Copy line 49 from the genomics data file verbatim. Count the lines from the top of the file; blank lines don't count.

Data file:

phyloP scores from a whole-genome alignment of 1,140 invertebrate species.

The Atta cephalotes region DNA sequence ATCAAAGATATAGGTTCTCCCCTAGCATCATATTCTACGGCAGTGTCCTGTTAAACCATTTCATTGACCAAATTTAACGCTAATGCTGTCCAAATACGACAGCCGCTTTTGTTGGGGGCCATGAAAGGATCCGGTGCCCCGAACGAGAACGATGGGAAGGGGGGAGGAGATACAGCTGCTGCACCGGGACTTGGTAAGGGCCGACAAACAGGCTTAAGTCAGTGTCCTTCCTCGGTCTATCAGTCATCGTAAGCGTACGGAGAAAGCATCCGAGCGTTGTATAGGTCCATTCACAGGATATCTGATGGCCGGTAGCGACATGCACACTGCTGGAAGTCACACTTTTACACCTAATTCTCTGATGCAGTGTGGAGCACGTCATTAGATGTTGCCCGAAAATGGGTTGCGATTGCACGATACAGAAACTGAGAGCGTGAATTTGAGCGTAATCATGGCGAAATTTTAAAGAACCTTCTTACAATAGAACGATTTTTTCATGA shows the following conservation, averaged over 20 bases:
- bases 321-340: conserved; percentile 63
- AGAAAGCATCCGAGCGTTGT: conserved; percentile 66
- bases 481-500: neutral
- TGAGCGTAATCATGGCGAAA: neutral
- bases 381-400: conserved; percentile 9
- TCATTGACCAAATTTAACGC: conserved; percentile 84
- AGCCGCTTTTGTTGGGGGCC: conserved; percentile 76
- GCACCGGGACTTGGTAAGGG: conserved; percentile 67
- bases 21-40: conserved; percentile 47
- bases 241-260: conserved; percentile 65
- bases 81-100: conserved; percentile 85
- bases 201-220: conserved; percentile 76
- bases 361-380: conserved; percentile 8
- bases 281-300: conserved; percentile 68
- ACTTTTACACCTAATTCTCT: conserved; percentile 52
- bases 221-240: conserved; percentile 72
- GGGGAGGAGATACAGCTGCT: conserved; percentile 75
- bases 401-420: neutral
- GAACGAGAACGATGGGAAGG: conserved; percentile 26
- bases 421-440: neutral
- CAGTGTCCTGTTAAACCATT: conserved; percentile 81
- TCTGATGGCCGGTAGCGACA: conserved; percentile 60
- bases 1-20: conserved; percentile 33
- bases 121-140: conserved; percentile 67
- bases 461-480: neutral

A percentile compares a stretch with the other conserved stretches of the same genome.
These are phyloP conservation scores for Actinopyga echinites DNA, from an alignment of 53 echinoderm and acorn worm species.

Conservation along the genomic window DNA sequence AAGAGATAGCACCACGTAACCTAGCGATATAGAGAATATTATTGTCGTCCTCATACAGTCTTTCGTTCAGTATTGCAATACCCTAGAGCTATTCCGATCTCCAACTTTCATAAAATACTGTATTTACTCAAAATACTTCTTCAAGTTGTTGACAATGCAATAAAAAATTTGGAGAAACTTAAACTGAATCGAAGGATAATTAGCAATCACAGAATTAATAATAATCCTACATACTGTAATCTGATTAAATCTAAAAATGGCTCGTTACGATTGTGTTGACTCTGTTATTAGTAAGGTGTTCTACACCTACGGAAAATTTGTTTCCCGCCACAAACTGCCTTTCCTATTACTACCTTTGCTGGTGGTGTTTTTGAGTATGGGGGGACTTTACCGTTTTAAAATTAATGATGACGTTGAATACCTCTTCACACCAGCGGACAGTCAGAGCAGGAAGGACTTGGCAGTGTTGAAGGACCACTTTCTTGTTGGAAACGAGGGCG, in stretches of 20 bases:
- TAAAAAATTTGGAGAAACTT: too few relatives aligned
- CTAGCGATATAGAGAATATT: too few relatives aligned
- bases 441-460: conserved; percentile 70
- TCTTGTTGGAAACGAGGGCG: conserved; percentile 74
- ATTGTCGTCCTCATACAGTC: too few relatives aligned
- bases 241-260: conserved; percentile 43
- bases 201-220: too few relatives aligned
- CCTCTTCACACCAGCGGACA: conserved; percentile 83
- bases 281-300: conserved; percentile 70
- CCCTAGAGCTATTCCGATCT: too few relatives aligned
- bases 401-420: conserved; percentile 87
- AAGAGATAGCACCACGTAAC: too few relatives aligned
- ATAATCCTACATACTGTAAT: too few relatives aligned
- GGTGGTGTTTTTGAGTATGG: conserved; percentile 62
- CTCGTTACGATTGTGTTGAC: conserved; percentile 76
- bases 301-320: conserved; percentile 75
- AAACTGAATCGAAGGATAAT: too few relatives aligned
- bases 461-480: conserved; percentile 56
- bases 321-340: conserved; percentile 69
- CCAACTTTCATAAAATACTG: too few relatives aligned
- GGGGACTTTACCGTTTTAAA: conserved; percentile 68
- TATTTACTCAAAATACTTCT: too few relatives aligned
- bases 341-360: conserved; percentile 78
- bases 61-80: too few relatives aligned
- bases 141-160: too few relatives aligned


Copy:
- bases 321-340: conserved; percentile 69